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Getty's Free Image Program: New Revenue Model, or a Surrender to Copyright Infringement?

by David Walker



Getty Images lit up the Twittersphere today with an announcement that it was making its archive available free of charge for bloggers and other non-commercial users. Some of the big questions are: What is Getty gaining by making images free to the public? How does Getty's decision affect not only its own contributors, but all photographers? And are there any hidden costs to non-commercial users who take advantage of Getty's free images?

Getty said in its announcement, which it made last evening after a midnight embargo on the news was violated, that it was releasing a new embed tool to make it easy for non-commercial users to share its images on websites, blogs and social media channels.

Getty CEO Jonathan Klein says in the announcement that the "easy, legal sharing…benefits our content contributors and partners."

One benefit to the company and its partners is that by automatically crediting the images and linking them back to Getty's website, the embed tool makes it easy to find and license the images for commercial use.

At the same time, the embed tool will also makes it easier for Getty to track non-commercial uses of its images, and the users who take advantage of the company's offer of free images. Under the terms of use, Getty reserves the right to collect data from embed tool users, and push ads through the embed viewer without compensation to users. (The terms of use prohibit commercial uses, which are defined by example, and include advertising, promotions, merchandising, endorsements, and sponsorships.)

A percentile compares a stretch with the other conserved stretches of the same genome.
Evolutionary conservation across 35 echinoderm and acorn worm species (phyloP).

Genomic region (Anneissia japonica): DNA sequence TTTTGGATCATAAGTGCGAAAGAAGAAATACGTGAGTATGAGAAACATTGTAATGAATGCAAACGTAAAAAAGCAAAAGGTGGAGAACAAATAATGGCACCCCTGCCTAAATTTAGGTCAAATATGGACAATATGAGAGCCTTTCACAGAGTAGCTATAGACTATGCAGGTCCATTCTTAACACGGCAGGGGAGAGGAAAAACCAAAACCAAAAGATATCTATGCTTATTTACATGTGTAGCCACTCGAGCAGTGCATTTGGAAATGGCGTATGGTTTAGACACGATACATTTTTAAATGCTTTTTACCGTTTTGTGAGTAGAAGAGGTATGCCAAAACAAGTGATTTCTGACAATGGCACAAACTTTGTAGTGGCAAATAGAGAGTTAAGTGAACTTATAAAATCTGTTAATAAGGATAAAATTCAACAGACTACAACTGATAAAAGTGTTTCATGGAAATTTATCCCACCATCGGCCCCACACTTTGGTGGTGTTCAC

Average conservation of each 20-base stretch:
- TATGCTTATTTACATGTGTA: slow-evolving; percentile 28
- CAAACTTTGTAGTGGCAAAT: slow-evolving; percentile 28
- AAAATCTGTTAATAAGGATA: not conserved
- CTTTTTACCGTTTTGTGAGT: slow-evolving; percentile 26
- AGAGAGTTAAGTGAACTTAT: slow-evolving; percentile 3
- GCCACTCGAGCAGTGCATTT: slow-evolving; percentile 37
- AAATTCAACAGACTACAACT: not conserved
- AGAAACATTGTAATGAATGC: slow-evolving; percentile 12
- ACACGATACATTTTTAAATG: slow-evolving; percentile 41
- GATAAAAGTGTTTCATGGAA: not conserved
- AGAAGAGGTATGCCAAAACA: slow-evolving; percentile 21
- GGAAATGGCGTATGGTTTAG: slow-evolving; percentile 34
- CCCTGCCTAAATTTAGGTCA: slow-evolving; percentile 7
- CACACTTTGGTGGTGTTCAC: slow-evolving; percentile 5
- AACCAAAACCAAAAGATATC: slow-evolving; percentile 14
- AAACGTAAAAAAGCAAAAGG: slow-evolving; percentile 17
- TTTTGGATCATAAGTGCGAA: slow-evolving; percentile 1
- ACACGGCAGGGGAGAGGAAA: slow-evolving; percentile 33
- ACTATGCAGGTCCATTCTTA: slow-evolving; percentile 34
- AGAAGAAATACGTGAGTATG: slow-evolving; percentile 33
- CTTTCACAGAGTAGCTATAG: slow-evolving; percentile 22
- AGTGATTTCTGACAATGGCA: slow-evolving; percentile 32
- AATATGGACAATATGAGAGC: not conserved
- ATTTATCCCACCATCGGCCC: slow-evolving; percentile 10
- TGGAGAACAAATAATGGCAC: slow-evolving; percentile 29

By making images free to non-commercial users, Getty also sidesteps the difficulty and costs of pursuing copyright violations by individuals who use images in blogs and social media without permission. Such violations are rampant, and the legal costs of pursuing them usually outweigh the returns. Moreover, companies are reluctant to sue potential customers.

But Getty's decision to open up its archive to non-commercial users for free could undermine years of  effort by photographers and their trade groups to educate the public about copyright and the legal imperative to seek permission from copyright owners to use images in all cases.

The decision also has implications for the perceived value of images. Stock photo prices fell precipitously for years, eventually to prices as low as a dollar, forcing many photographers out of the stock photo business. Now, billions of images are shot and uploaded annually by everyone including amateurs, further devaluing images.

Critics may accuse the agency of driving down the value of images even more with its embed tool, but the company may only be reacting to the facts on the ground: Images are available for free everywhere, and Getty's best opportunity to make money is to harness non-commercial users to drive sales of commercial licenses.

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